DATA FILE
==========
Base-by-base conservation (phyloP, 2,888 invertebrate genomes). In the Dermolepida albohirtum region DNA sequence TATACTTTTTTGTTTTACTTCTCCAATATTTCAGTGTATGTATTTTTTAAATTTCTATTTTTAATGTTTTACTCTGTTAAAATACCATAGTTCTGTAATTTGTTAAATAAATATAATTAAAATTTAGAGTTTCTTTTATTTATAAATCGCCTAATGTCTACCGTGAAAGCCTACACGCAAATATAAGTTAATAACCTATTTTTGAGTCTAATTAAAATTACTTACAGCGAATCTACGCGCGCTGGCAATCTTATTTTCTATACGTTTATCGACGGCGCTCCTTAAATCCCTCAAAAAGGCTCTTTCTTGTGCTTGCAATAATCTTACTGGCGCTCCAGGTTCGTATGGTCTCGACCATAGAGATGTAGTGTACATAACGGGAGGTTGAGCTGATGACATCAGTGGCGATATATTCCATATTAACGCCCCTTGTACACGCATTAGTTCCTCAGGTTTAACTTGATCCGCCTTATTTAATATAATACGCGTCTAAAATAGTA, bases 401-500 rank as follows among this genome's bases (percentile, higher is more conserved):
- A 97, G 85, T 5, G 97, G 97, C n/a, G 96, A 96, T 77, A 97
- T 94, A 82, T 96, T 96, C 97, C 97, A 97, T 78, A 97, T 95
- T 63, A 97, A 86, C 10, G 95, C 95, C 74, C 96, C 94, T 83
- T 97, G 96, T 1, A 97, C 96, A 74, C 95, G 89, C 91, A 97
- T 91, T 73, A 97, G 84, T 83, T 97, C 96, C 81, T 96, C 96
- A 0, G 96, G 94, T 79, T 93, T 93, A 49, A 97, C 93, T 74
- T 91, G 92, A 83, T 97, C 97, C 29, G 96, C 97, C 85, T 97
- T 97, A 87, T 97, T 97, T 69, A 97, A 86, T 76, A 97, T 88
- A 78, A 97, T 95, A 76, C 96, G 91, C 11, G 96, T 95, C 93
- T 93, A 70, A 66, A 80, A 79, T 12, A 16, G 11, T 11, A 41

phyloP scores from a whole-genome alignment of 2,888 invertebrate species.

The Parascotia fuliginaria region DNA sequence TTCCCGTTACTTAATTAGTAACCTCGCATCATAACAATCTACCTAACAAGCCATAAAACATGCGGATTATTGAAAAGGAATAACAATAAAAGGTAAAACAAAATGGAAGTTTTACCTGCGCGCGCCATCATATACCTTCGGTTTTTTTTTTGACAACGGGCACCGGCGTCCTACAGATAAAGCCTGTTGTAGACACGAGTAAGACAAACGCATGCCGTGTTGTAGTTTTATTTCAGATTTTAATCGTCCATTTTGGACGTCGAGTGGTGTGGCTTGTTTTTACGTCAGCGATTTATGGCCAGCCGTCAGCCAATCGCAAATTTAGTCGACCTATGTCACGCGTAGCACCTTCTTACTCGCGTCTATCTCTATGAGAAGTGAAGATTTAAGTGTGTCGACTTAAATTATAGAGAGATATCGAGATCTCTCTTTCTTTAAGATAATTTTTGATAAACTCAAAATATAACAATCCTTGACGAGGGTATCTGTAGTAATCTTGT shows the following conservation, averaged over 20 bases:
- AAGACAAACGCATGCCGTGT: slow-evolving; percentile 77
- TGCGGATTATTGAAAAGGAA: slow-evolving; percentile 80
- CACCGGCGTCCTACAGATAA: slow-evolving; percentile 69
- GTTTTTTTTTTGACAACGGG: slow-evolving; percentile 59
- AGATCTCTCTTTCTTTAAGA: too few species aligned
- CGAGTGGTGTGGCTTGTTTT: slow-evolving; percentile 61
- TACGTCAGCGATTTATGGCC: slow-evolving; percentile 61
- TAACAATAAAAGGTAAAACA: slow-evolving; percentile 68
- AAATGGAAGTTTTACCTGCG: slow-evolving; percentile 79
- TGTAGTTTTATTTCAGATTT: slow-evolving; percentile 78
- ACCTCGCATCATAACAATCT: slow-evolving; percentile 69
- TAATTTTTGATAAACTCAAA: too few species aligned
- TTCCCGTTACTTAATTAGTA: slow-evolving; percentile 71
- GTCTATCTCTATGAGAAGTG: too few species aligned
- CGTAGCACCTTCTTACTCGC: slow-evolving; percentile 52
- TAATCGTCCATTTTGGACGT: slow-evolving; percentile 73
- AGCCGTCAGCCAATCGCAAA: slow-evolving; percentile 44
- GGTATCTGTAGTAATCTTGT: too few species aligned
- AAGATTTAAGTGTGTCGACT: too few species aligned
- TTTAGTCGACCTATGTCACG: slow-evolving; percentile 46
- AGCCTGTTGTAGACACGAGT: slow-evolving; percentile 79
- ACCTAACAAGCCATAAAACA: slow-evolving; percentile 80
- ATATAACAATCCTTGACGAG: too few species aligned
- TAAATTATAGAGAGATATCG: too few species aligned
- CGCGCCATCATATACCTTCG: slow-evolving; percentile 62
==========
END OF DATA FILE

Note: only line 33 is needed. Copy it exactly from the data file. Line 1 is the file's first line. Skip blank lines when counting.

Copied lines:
- TTTAGTCGACCTATGTCACG: slow-evolving; percentile 46